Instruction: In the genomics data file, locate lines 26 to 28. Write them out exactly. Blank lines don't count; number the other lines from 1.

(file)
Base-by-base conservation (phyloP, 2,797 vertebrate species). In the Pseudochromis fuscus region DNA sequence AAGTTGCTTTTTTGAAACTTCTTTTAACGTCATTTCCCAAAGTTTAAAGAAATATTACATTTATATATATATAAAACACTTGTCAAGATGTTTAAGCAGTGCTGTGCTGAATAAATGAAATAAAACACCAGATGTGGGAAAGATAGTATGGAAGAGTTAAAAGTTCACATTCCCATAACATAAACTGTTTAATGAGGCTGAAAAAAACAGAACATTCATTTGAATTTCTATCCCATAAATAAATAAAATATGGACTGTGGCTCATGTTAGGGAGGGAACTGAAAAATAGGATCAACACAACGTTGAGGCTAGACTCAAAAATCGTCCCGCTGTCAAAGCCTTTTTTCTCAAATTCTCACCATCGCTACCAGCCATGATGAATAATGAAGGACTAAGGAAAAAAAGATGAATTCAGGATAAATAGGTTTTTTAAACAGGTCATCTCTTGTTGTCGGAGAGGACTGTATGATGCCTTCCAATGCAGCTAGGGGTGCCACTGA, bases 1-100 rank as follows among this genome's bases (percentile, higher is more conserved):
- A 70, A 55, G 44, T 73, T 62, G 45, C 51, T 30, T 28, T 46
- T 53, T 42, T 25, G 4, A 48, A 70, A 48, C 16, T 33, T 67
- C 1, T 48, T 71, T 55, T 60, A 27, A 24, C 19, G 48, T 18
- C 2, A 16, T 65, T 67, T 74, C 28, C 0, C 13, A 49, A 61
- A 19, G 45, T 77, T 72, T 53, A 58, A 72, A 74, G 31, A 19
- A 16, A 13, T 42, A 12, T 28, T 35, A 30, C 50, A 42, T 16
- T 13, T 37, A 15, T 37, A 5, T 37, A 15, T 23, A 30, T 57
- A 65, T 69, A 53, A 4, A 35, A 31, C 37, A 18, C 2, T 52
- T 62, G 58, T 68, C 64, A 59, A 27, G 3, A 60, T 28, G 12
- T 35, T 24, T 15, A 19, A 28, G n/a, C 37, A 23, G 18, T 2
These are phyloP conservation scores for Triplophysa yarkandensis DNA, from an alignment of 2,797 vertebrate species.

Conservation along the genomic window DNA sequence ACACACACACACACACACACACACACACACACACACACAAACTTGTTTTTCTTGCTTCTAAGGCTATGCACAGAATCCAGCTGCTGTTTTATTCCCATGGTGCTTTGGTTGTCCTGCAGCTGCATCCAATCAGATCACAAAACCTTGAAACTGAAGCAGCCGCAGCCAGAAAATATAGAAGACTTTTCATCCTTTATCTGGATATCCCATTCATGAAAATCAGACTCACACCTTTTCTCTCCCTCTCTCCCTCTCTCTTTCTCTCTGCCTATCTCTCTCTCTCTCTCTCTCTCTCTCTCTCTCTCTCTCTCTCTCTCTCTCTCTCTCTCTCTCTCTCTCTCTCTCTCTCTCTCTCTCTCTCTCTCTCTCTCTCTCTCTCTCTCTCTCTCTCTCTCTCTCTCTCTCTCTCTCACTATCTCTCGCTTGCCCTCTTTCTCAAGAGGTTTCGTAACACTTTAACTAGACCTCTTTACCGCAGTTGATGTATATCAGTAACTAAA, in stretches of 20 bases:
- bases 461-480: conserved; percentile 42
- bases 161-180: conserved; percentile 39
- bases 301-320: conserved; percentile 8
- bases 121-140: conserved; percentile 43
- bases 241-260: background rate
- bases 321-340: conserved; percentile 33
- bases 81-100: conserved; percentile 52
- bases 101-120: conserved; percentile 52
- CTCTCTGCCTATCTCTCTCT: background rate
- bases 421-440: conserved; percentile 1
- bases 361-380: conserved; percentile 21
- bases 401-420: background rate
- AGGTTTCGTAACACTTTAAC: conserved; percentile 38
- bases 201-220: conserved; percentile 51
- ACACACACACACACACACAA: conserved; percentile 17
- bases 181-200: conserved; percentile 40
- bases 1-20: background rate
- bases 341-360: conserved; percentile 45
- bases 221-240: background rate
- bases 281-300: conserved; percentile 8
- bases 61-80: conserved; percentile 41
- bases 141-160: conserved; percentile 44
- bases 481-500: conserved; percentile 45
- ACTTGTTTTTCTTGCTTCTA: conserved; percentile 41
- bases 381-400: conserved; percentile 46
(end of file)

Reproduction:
- AGGTTTCGTAACACTTTAAC: conserved; percentile 38
- bases 201-220: conserved; percentile 51
- ACACACACACACACACACAA: conserved; percentile 17